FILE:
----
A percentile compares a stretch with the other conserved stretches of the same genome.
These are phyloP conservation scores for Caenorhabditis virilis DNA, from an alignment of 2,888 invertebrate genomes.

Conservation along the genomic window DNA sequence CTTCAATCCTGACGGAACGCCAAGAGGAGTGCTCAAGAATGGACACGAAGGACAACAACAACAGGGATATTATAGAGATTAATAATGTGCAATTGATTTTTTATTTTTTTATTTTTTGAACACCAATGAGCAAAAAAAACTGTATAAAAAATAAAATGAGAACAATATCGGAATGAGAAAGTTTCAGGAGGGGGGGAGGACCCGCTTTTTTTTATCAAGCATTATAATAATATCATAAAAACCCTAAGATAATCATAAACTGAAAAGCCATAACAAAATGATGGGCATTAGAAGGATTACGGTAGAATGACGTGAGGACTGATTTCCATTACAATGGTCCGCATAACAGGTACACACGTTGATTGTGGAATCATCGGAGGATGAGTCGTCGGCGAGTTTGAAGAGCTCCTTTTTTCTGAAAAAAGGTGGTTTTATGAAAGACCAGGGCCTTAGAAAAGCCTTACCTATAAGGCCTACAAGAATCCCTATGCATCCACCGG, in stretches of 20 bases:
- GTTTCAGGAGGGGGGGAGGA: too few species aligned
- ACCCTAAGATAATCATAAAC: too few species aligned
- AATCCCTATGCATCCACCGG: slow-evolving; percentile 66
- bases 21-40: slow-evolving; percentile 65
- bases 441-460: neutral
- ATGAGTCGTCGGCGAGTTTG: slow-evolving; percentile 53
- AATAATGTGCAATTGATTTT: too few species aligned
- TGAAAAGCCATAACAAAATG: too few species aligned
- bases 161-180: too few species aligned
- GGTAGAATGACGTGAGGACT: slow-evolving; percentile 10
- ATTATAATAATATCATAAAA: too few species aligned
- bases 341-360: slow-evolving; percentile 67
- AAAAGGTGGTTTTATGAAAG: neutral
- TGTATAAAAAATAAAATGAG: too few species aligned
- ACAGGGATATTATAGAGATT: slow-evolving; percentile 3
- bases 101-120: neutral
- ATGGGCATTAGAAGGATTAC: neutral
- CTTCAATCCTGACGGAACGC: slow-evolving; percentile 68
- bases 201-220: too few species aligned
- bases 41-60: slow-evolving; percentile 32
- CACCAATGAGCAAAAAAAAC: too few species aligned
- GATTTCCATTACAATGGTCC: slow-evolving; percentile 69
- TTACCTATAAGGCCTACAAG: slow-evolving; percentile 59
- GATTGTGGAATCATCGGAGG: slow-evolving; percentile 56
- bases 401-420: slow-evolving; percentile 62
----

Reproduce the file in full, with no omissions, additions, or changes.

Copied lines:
A percentile compares a stretch with the other conserved stretches of the same genome.
These are phyloP conservation scores for Caenorhabditis virilis DNA, from an alignment of 2,888 invertebrate genomes.

Conservation along the genomic window DNA sequence CTTCAATCCTGACGGAACGCCAAGAGGAGTGCTCAAGAATGGACACGAAGGACAACAACAACAGGGATATTATAGAGATTAATAATGTGCAATTGATTTTTTATTTTTTTATTTTTTGAACACCAATGAGCAAAAAAAACTGTATAAAAAATAAAATGAGAACAATATCGGAATGAGAAAGTTTCAGGAGGGGGGGAGGACCCGCTTTTTTTTATCAAGCATTATAATAATATCATAAAAACCCTAAGATAATCATAAACTGAAAAGCCATAACAAAATGATGGGCATTAGAAGGATTACGGTAGAATGACGTGAGGACTGATTTCCATTACAATGGTCCGCATAACAGGTACACACGTTGATTGTGGAATCATCGGAGGATGAGTCGTCGGCGAGTTTGAAGAGCTCCTTTTTTCTGAAAAAAGGTGGTTTTATGAAAGACCAGGGCCTTAGAAAAGCCTTACCTATAAGGCCTACAAGAATCCCTATGCATCCACCGG, in stretches of 20 bases:
- GTTTCAGGAGGGGGGGAGGA: too few species aligned
- ACCCTAAGATAATCATAAAC: too few species aligned
- AATCCCTATGCATCCACCGG: slow-evolving; percentile 66
- bases 21-40: slow-evolving; percentile 65
- bases 441-460: neutral
- ATGAGTCGTCGGCGAGTTTG: slow-evolving; percentile 53
- AATAATGTGCAATTGATTTT: too few species aligned
- TGAAAAGCCATAACAAAATG: too few species aligned
- bases 161-180: too few species aligned
- GGTAGAATGACGTGAGGACT: slow-evolving; percentile 10
- ATTATAATAATATCATAAAA: too few species aligned
- bases 341-360: slow-evolving; percentile 67
- AAAAGGTGGTTTTATGAAAG: neutral
- TGTATAAAAAATAAAATGAG: too few species aligned
- ACAGGGATATTATAGAGATT: slow-evolving; percentile 3
- bases 101-120: neutral
- ATGGGCATTAGAAGGATTAC: neutral
- CTTCAATCCTGACGGAACGC: slow-evolving; percentile 68
- bases 201-220: too few species aligned
- bases 41-60: slow-evolving; percentile 32
- CACCAATGAGCAAAAAAAAC: too few species aligned
- GATTTCCATTACAATGGTCC: slow-evolving; percentile 69
- TTACCTATAAGGCCTACAAG: slow-evolving; percentile 59
- GATTGTGGAATCATCGGAGG: slow-evolving; percentile 56
- bases 401-420: slow-evolving; percentile 62